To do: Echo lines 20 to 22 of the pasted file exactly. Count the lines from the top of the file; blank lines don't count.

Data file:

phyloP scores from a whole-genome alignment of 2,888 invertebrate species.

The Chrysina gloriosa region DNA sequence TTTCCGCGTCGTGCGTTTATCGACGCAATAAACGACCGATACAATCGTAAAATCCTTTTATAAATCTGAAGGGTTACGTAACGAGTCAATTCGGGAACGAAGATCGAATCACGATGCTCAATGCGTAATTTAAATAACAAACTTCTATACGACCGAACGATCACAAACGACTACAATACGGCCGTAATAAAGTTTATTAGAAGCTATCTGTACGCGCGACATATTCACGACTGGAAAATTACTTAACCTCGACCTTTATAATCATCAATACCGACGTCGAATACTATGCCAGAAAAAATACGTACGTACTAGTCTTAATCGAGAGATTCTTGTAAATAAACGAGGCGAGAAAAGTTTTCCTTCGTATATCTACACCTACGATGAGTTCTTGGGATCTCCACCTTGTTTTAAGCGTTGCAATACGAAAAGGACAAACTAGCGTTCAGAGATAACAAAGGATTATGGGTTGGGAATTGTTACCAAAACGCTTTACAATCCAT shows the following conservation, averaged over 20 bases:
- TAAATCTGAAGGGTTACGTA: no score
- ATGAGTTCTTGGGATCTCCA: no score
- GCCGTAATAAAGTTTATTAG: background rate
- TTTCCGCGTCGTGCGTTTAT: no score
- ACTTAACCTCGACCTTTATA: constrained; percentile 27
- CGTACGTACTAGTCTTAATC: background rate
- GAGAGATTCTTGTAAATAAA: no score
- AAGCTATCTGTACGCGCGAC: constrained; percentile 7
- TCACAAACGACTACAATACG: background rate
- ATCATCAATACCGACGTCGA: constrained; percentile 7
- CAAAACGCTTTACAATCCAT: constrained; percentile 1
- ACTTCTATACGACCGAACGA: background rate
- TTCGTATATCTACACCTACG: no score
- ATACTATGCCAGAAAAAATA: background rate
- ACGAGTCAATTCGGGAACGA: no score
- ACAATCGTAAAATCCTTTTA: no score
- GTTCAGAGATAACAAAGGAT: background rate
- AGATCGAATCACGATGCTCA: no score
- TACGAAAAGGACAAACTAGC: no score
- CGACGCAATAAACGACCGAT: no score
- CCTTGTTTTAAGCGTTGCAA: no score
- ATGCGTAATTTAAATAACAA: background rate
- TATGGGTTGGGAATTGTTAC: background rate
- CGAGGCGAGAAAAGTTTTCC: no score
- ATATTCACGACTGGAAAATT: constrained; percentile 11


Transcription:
- AGATCGAATCACGATGCTCA: no score
- TACGAAAAGGACAAACTAGC: no score
- CGACGCAATAAACGACCGAT: no score